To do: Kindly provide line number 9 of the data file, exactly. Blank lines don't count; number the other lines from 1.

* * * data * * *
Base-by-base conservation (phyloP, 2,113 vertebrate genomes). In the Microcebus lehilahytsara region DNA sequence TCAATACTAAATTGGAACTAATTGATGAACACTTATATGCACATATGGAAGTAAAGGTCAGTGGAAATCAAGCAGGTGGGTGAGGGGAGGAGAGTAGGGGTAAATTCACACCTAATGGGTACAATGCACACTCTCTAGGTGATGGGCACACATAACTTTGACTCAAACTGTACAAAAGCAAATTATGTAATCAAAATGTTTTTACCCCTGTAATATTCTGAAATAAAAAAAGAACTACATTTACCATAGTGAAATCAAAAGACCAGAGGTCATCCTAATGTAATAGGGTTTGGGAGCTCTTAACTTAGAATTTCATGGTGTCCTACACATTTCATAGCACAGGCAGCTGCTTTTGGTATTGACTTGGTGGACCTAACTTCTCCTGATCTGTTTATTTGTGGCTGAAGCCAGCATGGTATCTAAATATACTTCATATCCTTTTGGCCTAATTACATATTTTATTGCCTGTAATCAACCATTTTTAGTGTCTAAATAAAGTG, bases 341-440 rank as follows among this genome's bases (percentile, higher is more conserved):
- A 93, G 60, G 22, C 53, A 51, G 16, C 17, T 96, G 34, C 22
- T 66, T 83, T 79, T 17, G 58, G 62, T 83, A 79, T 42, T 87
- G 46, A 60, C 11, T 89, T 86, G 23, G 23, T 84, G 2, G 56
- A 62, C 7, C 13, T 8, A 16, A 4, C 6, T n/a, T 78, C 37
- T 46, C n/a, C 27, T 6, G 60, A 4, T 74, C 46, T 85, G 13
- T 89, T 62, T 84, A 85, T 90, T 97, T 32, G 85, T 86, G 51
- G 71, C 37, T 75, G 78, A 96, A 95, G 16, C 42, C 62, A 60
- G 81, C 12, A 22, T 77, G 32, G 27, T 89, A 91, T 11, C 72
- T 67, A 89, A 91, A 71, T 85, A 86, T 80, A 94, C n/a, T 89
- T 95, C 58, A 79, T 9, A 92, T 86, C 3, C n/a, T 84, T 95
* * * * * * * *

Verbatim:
- G 81, C 12, A 22, T 77, G 32, G 27, T 89, A 91, T 11, C 72